One year ago, an assortment of electronic musicians from Pakistan, the Maldives, and Germany met in Karachi; now they’re ready to go global.
For two weeks a house was transformed into a temporary recording studio. It would become a place to meet, inspire (and be inspired), record, play, eat and sometimes sleep. Out of this convening of creative musicians – and one photographer – a cross-cultural collaboration like no other was born: ‘Karachi Files’.
Karachi Files is a music project bringing together electronic musicians from Europe and Pakistan. Their works reflect the mélange of Eastern and Western influences colliding both within the project and in wider Pakistani society. They meet the challenge well, delivering a harmonious balance in these elements in a diverse variety of tracks, ranging from electronic club music to electro-acoustic experiments.
“Electronic musicians are citizens of the world, they don’t hide behind national identities, they are constantly moving, traveling, they absorb details about cultures that most people miss…”
– Alec Empire (Atari Teenage Riot, Berlin)
Daniel Arthur Panjwaneey (aka Alien Panda Jury) is a singer, songwriter, bassist, and producer hailing from Karachi itself, and become involved in the project through the musical collective ‘Forever South’.
“Personally, I’ve sung, played bass, keys, sequenced drums, arranged a track and sampled lots on the project itself. Karachi Files came into being last summer when Gerbruder Teichmann and a few others flew down here to live together and collaborate” Daniel explains.
His interpretation of the project is that “it exists to bridge cultural divides using music as one universal language”.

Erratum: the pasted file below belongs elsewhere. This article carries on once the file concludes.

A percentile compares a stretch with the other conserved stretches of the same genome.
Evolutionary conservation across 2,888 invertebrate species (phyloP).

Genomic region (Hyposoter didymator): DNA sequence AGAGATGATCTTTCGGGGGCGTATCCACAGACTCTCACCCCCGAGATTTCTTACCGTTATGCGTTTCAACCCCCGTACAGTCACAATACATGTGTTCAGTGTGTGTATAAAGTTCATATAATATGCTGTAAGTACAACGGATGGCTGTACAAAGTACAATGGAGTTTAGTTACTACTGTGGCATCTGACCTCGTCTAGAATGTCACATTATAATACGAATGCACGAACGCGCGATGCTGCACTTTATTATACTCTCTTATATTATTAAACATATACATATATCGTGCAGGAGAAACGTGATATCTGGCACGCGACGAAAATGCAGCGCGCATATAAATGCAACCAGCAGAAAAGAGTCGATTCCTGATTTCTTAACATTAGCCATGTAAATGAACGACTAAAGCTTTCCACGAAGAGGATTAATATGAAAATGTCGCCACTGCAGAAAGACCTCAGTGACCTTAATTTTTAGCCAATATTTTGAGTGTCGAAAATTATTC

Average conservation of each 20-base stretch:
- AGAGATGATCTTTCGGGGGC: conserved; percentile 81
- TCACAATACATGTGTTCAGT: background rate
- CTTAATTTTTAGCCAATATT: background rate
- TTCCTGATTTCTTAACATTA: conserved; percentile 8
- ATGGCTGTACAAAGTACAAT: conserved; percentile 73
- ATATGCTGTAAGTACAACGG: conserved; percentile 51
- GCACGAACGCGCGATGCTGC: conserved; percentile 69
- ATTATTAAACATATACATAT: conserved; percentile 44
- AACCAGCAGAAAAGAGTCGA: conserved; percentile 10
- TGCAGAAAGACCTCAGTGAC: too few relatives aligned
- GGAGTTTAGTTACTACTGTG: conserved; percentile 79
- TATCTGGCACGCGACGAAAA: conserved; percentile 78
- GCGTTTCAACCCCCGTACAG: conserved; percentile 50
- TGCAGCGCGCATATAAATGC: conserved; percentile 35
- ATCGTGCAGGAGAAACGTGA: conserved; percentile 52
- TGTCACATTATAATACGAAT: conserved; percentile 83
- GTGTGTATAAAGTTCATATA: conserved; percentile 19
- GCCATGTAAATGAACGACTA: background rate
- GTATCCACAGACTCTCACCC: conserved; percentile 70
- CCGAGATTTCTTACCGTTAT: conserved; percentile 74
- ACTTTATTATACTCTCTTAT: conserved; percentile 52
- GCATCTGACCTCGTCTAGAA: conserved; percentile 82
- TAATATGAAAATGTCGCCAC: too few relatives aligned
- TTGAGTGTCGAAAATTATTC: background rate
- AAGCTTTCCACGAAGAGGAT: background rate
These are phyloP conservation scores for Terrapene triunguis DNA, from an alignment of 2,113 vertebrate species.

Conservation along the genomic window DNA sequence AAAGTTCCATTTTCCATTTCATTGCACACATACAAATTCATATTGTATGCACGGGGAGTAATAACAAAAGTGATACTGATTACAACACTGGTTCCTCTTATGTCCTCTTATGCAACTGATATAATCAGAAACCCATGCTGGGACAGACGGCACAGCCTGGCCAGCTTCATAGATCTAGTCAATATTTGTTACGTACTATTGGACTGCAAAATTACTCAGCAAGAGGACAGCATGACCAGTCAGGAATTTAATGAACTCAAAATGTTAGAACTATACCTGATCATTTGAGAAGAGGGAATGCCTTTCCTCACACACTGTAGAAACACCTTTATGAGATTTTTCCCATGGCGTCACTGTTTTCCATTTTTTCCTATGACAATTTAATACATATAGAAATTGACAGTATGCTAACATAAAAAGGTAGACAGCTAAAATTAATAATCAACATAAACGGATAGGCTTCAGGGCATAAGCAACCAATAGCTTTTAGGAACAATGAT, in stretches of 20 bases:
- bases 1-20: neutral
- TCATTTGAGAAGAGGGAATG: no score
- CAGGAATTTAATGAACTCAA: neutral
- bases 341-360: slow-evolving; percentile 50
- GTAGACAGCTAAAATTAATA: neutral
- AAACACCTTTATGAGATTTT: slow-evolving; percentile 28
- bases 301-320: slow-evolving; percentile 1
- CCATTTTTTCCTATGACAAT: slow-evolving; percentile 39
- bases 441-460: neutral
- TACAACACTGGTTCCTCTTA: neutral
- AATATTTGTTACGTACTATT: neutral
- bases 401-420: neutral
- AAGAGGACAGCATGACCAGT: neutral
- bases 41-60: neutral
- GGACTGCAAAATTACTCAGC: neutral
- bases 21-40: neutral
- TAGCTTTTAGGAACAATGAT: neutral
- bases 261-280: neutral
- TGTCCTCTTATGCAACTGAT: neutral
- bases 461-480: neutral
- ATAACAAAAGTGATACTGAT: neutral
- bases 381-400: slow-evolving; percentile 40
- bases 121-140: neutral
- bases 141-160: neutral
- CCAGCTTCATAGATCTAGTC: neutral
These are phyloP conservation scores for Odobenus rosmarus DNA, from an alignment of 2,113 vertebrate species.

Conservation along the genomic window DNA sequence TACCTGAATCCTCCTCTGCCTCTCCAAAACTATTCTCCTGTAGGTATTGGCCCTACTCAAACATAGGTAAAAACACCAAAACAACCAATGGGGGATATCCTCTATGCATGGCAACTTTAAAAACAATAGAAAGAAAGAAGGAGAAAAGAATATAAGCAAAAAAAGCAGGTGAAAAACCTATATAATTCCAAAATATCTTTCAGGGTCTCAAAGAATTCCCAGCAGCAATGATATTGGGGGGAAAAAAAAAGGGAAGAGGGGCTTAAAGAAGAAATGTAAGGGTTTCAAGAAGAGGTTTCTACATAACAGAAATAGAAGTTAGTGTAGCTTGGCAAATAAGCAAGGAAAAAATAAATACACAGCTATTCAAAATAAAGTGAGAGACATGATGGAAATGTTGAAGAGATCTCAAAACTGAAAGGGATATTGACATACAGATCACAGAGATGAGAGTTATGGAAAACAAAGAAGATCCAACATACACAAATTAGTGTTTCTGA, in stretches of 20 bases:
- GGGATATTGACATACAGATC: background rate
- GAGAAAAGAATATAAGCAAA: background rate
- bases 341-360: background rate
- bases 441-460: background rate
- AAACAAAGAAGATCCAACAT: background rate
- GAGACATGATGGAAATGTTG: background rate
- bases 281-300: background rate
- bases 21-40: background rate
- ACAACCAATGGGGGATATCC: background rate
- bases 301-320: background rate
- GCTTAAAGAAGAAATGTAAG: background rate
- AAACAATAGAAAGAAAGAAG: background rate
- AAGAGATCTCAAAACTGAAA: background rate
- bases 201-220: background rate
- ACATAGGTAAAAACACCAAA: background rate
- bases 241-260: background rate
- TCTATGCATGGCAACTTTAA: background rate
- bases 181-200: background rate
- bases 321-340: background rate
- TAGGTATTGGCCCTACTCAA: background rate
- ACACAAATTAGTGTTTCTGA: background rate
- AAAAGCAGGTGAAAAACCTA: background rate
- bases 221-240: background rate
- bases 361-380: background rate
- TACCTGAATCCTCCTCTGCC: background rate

“Hopefully it’ll allow some people to understand that if 12 people from different backgrounds can leave their egos and hang-ups at the door for 2 weeks and make a boatload of music to last you days then anyone can do it. I hope this international collaboration will destroy a lot of myths about Pakistan, its security and its people.”
Karachi Files challenges these myths – fuelled by selective media coverage of extremism and sectarian violence – by showing off Pakistan’s unique flavour of DIY, experimental culture.
“Hopefully it’ll make people in countries other than Pakistan realise we’re forward thinking, educated, progressive people that just want to live life and make music”
Leading up to the release of Karachi Files this month (27th May), the group recently performed in Berlin during the three-day “From Inside To Way Out” festival, which showcased the works of a wide range of Pakistani musicians, filmmakers, photographers, journalists, and artists.
Soundcamp Karachi in May 2015 is a project hosted by Goethe-Institut in cooperation with Adaptr.org. Curated and directed by Andi & Hannes Teichmann, Haamid Rahim and Bilal Nasir Khan.
Photography – Pablo Lauf